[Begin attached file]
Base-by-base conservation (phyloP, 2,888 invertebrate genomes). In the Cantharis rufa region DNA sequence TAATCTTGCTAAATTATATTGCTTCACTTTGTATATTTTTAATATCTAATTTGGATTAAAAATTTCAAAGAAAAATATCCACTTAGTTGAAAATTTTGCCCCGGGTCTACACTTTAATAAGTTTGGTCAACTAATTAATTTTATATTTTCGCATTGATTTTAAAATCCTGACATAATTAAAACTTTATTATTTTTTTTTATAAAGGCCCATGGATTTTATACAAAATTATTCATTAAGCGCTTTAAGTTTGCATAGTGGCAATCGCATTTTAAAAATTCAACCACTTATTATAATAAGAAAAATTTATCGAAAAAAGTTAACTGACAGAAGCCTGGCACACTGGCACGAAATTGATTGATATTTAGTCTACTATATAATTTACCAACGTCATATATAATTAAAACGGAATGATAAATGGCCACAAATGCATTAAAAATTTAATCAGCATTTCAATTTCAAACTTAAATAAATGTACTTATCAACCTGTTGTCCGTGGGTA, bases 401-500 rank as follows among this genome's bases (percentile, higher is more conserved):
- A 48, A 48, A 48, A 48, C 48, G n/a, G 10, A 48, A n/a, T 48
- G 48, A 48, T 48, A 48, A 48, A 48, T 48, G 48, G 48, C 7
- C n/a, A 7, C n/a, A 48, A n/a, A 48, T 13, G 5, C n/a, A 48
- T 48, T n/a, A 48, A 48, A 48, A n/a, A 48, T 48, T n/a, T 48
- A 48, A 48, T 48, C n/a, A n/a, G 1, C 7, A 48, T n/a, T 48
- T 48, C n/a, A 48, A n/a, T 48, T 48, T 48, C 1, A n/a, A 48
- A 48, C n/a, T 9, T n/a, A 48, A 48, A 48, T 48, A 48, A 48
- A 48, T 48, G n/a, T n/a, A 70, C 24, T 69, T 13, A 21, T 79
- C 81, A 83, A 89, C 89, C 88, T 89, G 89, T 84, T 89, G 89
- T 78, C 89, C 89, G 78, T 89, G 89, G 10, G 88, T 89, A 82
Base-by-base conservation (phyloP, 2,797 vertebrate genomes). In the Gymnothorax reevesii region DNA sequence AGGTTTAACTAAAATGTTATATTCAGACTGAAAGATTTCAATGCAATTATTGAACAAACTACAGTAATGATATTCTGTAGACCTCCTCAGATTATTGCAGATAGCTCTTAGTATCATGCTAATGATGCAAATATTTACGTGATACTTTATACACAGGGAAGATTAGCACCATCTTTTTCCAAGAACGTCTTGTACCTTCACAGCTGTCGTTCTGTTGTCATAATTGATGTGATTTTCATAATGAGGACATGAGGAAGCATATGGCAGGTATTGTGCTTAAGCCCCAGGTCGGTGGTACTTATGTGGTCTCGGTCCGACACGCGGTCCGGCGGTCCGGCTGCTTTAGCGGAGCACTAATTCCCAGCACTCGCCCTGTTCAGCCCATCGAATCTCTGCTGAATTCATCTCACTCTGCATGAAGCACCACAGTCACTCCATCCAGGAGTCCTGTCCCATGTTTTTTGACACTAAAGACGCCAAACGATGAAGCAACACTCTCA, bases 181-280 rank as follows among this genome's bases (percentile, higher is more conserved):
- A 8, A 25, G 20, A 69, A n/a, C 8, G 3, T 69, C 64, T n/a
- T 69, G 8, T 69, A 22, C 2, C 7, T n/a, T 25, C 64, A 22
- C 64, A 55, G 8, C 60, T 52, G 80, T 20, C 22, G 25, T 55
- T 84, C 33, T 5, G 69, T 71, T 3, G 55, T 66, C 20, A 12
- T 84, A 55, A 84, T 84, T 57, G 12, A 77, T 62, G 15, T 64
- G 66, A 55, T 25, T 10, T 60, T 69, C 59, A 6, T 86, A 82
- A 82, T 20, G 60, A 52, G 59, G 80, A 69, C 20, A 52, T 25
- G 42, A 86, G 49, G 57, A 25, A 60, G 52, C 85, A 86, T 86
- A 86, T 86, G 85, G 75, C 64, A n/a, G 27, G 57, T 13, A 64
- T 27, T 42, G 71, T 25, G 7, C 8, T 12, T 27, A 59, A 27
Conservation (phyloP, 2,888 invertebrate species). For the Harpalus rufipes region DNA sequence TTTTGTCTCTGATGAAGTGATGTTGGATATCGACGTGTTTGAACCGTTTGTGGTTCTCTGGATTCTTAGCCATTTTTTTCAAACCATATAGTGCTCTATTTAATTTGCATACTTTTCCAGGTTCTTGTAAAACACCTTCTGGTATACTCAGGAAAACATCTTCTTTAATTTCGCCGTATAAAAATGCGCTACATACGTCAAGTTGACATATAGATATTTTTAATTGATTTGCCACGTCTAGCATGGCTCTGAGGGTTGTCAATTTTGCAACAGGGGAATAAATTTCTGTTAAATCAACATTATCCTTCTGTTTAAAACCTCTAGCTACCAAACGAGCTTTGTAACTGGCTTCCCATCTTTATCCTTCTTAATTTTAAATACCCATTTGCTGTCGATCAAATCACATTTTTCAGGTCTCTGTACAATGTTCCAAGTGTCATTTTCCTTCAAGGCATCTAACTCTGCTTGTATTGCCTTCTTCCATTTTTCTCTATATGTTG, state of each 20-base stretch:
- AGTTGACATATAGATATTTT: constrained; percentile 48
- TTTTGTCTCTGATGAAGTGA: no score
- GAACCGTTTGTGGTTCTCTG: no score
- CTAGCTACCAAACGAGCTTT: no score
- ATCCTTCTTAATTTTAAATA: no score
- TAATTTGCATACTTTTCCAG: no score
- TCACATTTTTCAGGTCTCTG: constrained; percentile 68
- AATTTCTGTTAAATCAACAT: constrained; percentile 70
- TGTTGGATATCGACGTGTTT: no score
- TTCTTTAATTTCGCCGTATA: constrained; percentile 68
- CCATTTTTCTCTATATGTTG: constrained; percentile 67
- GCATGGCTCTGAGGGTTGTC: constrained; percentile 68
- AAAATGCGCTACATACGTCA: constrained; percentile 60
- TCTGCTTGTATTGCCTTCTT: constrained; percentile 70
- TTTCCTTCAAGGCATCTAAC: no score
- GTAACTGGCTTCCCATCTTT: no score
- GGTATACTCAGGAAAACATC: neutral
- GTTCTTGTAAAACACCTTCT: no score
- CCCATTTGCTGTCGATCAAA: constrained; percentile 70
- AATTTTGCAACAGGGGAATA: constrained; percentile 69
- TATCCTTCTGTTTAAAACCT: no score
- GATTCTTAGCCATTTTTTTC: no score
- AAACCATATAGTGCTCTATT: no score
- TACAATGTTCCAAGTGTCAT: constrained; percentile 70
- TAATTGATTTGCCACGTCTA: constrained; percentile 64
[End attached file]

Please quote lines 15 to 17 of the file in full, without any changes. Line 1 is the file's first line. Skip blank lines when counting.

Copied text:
- C 64, A 55, G 8, C 60, T 52, G 80, T 20, C 22, G 25, T 55
- T 84, C 33, T 5, G 69, T 71, T 3, G 55, T 66, C 20, A 12
- T 84, A 55, A 84, T 84, T 57, G 12, A 77, T 62, G 15, T 64